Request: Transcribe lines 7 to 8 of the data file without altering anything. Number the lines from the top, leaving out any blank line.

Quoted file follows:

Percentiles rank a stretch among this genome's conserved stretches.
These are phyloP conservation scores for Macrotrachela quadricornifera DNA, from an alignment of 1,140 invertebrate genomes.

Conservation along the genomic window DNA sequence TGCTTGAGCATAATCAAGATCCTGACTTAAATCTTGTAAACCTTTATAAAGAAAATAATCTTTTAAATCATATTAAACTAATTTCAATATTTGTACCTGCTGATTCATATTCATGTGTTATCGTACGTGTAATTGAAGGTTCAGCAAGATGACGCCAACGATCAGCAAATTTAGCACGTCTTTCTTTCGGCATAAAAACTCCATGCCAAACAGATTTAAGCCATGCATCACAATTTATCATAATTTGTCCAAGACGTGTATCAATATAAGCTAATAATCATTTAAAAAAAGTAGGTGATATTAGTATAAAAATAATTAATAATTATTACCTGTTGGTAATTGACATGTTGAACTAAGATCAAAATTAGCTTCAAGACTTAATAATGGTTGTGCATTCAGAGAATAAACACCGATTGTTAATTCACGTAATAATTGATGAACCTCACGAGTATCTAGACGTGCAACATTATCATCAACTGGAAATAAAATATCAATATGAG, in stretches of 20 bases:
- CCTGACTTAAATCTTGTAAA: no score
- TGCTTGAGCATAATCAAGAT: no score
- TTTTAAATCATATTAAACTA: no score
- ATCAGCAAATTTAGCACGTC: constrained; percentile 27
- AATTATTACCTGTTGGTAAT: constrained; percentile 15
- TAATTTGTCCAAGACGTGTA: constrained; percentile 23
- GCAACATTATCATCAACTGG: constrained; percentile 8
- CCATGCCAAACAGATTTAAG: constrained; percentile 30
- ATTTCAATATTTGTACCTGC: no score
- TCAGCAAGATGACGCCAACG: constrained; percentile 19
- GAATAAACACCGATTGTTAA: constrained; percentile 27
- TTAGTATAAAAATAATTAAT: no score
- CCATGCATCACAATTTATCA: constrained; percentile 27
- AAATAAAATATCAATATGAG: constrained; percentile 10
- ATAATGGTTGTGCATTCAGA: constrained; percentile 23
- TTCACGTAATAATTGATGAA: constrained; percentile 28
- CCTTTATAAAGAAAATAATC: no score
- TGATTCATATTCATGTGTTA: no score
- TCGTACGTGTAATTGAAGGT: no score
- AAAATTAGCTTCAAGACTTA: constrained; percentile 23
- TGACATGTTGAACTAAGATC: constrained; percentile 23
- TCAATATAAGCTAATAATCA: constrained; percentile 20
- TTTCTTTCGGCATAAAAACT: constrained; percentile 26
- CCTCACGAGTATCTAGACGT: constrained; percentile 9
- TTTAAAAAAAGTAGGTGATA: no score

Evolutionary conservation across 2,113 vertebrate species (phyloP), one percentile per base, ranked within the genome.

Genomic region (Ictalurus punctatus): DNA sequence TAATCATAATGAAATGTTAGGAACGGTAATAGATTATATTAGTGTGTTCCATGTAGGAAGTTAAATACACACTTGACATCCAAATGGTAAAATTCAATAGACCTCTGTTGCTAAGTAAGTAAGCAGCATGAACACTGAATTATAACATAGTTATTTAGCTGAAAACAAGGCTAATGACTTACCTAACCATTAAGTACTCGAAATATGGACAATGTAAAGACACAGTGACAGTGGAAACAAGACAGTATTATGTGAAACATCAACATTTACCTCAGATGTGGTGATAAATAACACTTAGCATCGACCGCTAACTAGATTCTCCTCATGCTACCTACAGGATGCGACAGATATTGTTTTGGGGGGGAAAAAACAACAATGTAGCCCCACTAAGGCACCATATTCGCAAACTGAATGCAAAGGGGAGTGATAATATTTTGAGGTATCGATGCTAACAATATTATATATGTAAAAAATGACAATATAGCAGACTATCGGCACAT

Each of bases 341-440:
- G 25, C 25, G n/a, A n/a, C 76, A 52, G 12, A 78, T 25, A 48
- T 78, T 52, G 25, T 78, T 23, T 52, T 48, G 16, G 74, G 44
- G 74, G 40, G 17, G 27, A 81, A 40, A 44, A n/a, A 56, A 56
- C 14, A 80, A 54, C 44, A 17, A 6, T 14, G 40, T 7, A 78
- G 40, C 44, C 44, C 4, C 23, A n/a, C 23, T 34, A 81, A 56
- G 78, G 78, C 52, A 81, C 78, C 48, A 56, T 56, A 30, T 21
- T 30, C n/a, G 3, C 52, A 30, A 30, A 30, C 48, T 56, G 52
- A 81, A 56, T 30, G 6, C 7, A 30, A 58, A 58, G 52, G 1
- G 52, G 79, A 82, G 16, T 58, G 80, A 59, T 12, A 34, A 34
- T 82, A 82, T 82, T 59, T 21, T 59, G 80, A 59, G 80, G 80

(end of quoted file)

- ATCAGCAAATTTAGCACGTC: constrained; percentile 27
- AATTATTACCTGTTGGTAAT: constrained; percentile 15